(back) Subject: Re: trains (was HAPPY CHRISTMAS!) From: "Margo Dillard" <dillardm@airmail.net> Date: Mon, 05 Jan 2004 07:10:49 -0600   Never thought about clocks - but I do have them in every room - wall clocks, desk clocks, chiming clocks, cuckoo clock, etc - and they are almost all old with real moving parts. I think the clock thing is probably just that issue. I often use clocks as an example in trying to explain to people the difference between having a pipe organ and having a digital organ, particularly when they can't discern a noticible difference in sound. Both clocks with movement and electronic/electric/quartz/what-have-you clocks tell time and serve their purpose. In fact, the newer ones may be more accurate. But the newer clocks represent technology - just as a good digital organ represents fine technology. But a clock with movement, just as a pipe organ designed and made with human hands, is craftsmanship, passed down through the ages - a work of art in the making, not just the using.   Oh - and I like trains, too.   Margo   PS - have any of you seen the jewelry that is made with old stamps of musical instruments combined with watch parts. I got a pin at TMEA one year that is a stamp of a pipe organ combined with the face and internal parts of a watch.   black wrote: > I love clocks, I have several myself. Gary > > ----- Original Message ----- > From: Gfc234@aol.com <mailto:Gfc234@aol.com> > To: pipechat@pipechat.org <mailto:pipechat@pipechat.org> > Sent: Tuesday, December 30, 2003 8:49 AM > Subject: Re: trains (was HAPPY CHRISTMAS!) > > In a message dated 12/30/2003 8:48:59 AM Central Standard Time, > gblack@ocslink.com <mailto:gblack@ocslink.com> writes: > > I have also found a commonality too and that is a liking for > antique clocks. > Anyone else found that to be true too? Gary > > Our fellow listmember Devon Hollingsworth has quite a collection of > clocks! > > Gregory Ceurvorst > M.M. Organ Performance Student > Northwestern University > Director of Music and Organist > St. Peter's U.C.C. Frankfort, IL > 847.332.2788 home > 708.243.2549 mobile > gfc234@aol.com <http://gfc234@aol.com/> >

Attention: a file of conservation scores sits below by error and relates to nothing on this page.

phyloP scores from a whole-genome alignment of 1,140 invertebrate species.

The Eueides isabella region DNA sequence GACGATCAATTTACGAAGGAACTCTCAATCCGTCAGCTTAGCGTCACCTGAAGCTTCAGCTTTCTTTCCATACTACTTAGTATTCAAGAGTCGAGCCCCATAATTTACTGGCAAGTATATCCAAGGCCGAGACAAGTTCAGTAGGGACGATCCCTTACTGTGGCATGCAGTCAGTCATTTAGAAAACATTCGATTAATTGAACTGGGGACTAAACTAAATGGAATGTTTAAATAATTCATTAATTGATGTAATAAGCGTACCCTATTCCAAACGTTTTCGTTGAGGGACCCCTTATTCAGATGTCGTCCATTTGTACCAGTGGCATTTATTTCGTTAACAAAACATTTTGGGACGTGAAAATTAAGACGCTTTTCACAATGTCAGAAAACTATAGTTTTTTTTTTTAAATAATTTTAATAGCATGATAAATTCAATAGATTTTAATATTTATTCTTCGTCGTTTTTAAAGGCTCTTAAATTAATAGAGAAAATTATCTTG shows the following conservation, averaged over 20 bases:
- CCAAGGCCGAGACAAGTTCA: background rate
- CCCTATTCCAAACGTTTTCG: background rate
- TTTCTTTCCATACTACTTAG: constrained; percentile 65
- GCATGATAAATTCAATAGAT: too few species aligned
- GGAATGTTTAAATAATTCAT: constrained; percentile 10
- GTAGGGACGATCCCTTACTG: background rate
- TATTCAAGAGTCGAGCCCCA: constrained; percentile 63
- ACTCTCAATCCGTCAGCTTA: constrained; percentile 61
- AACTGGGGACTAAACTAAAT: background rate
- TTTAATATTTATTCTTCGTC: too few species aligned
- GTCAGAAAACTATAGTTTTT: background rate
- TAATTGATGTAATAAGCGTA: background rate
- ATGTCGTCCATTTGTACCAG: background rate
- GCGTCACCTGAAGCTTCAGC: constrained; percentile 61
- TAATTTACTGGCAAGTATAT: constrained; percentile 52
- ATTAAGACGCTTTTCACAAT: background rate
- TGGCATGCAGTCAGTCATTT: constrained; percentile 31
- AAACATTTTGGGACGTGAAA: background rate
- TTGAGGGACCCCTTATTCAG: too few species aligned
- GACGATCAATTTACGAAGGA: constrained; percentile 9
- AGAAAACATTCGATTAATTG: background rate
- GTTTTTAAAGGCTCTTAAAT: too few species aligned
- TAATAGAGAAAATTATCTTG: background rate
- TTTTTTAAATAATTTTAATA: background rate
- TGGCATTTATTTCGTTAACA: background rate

(back) Subject: Re: bulletin typos From: "Margo Dillard" <dillardm@airmail.net> Date: Mon, 05 Jan 2004 07:20:21 -0600   My favorite is one that appeared quite a few years ago at my present church, but is still famous. In the days when we called Pentecost Sunday "Whitsunday" - the secretary put the name in big capitals at the top of the bulletin. And, you guessed it, she missed the w key and hit an s - and no one noticed when they proofed the bulletin - but on Sunday morning - everyone noticed, as a wave of giggles spread through the church at the beginning of the service.   Margo